Life is trundling on here. I'm working on getting my insurance deductible transferred from my old insurance to my new one, and finalizing plans for my trip to Alaska, which is one week away (yay!). I'm occasionally wondering if there's any tiny chance we could be pregnant this month (not bloody likely with our timing and lack of trying), but I'm not obssessing or stressing about it, and for purposes of not driving myself crazy, I'm assuming I'm not pregnant.
I am gradually thinking more about my upcoming IVF attempt. I am, surprisingly, not going nuts googling, researching, buying books, etc. I think it's because I have this big, exciting trip coming up (I'll post about our plans next week), and then I have knee surgery, and I've had to do a lot of thinking about both of those and it's just using up all my brain power.
* NOTE - READ THIS FIRST * The views below are politically and emotionally charged, and I'm mostly just thinking things through. I respect everyone's views and opinions on these matters, and I'm giving voice to mostly thoughts that are not yet completely formed. I welcome thoughtful discussion, polite disagreement and respectful debate, but not rudeness, disrespect, or meanness. I am always interested in hearing other points of view, but please be nice to me and to any other commenters.
SO. That brings me to a (rather long) article I read recently about what to do with any potential leftover frozen embryos. My husband and I have not discussed this at all, although I suspect his views will be similar to mine. Also, I haven't ever actually had a frozen embryo (or, to my knowledge, any embryo at all), so these thoughts are purely theoretical and I recognize they may completely change when I am actually faced with the situation.
The article I read discussed how, during an IVF cycle, she and most couples would of course choose to freeze embryos because at that point you have no idea if you'll get pregnant. You want to preserve every chance you have. This makes complete sense to me. But at some point, if you end up not using those embryos right away or soon after, you have to make a decision about what to do with them. The choices are to use them, donate them to science, donate them to a recipient, or discard them. There may be others I don't know of, but that's what I'm seeing.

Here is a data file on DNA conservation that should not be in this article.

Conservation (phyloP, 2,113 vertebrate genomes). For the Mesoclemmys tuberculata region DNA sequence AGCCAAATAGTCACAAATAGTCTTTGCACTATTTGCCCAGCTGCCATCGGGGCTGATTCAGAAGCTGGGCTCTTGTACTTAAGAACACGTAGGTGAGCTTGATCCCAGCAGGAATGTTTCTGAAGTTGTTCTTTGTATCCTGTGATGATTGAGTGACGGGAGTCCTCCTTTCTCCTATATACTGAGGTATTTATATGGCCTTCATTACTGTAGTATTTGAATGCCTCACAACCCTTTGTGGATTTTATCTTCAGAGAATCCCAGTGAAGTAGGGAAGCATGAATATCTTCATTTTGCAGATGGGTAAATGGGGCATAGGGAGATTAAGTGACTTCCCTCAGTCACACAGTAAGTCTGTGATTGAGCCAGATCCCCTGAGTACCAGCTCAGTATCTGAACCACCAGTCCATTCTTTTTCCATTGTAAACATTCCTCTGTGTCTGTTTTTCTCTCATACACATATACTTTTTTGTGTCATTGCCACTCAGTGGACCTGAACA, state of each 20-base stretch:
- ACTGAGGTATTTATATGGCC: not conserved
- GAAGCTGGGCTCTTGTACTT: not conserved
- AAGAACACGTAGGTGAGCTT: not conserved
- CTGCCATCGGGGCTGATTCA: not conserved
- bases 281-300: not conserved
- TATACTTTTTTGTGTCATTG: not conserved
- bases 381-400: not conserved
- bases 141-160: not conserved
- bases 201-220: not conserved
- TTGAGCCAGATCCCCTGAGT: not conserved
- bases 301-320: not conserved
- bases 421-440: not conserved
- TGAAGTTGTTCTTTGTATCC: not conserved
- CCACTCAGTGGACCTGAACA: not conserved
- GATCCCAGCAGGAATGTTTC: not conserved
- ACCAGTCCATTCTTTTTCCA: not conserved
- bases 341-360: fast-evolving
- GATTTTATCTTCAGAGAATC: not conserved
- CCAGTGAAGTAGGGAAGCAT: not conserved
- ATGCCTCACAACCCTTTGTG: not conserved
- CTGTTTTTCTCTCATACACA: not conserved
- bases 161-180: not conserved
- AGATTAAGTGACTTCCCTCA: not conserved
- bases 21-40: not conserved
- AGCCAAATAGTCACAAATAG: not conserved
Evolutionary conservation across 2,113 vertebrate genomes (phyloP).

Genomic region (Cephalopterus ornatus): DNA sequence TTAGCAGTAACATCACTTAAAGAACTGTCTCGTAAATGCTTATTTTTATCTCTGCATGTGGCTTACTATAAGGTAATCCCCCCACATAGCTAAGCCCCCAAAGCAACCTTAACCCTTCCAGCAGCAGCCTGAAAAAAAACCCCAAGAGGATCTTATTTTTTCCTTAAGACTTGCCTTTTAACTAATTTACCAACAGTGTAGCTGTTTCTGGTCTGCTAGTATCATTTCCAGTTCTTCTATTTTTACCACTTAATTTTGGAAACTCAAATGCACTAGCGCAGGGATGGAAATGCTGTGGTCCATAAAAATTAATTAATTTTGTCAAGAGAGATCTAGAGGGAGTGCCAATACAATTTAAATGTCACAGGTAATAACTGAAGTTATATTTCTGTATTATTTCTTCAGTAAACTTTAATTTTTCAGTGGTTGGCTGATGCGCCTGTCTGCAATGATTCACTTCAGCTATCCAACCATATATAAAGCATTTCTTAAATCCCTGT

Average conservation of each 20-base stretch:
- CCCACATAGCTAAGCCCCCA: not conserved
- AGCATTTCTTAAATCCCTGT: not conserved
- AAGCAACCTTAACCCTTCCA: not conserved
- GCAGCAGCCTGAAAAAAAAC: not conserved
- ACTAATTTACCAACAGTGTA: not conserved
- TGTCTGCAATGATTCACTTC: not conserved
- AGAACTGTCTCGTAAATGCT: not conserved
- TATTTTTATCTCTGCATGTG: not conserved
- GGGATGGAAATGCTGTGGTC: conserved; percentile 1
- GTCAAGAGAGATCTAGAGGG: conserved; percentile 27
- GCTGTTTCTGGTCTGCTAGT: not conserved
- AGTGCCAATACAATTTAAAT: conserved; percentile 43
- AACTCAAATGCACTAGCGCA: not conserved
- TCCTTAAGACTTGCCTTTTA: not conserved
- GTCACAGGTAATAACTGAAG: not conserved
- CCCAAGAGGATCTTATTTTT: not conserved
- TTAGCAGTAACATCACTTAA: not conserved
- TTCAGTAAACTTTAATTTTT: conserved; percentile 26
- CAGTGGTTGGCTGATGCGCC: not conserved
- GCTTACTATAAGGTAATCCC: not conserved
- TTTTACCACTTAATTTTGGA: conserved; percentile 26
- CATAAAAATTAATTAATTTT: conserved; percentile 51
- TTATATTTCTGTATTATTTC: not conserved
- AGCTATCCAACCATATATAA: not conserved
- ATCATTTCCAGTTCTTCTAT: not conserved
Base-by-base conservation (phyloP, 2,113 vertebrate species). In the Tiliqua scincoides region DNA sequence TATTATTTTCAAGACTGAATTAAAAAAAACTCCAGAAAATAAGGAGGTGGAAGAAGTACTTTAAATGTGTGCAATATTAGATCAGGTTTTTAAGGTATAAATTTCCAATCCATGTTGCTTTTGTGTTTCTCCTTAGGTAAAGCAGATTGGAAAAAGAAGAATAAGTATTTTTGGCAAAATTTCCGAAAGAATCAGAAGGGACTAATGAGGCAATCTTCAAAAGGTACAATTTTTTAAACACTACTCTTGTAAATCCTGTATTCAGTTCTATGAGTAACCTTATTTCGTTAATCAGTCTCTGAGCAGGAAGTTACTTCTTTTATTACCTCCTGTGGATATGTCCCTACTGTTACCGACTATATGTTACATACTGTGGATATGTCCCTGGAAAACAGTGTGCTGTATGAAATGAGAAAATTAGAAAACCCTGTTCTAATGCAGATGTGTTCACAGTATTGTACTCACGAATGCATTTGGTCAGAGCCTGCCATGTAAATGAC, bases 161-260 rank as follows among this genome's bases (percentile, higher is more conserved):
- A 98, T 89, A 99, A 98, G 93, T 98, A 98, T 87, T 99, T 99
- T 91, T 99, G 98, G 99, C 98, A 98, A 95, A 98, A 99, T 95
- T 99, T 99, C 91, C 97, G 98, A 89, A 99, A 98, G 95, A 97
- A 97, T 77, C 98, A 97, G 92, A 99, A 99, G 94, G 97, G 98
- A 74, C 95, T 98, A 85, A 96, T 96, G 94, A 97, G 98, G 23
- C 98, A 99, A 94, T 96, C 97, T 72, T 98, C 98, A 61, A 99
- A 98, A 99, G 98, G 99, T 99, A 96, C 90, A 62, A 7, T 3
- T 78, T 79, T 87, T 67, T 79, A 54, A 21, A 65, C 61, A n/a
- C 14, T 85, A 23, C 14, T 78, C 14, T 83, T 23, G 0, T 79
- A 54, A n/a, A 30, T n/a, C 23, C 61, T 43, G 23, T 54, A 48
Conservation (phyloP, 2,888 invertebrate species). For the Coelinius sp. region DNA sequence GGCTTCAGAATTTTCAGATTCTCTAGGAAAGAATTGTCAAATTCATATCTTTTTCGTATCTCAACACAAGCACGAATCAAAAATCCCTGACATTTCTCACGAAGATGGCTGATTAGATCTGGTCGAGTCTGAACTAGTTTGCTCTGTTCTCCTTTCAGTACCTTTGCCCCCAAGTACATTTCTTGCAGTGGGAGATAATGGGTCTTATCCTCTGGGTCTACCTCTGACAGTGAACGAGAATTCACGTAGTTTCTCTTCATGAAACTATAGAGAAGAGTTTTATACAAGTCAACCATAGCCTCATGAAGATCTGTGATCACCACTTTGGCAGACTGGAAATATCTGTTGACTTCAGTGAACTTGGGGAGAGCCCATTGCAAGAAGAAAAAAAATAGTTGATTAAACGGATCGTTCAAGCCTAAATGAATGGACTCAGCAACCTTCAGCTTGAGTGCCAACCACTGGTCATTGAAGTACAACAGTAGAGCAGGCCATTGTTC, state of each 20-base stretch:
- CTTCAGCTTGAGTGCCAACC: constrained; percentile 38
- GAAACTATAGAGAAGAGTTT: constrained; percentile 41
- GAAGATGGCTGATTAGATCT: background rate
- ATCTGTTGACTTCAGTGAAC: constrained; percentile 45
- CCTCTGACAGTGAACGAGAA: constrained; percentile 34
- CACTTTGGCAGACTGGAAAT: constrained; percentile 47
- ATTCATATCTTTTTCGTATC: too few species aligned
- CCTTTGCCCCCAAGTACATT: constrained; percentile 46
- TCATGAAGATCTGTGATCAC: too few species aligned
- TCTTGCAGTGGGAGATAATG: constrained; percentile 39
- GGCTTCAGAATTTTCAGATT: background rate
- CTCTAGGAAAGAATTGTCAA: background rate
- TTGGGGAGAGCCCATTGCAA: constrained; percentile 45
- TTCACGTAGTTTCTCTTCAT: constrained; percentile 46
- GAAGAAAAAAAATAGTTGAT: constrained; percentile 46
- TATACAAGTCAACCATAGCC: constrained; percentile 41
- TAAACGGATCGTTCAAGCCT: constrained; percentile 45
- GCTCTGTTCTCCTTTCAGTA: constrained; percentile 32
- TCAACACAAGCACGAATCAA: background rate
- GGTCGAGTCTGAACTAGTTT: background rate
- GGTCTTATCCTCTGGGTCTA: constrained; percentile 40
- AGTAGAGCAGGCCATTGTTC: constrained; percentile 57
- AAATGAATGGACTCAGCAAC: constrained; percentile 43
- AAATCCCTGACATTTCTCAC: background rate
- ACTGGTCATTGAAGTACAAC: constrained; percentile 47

I am pro choice, in theory. I actually do believe that life begins at conception, but I do agree with the legal view of "viability", having to do with the possibilities of survival outside the womb. I went to law school, and I don't want to get into a deep discussion about this now, but it makes sense to me that after viability, no one has a right to end a life that could continue without their help, and before viability, when the person in question has to work to keep that life going (i.e. by being pregnant), it is legally ok to abort.
I actually have a different moral view - I believe there are times when it may be morally appropriate to abort (rape, incest, etc.) as long as it is done as soon as possible. I believe it may be morally appropriate to abort at any stage during a pregnancy for certain reasons (i.e. certain death of the fetus before birth or the child shortly after birth, and not terminating the pregnancy would cause harm or pain to the child or the mother). There are other reasons, too, of course. I could sum it up by saying that I do not believe in abortion as a form of birth control, of correcting an "accident", or as something to be taken lightly by anyone.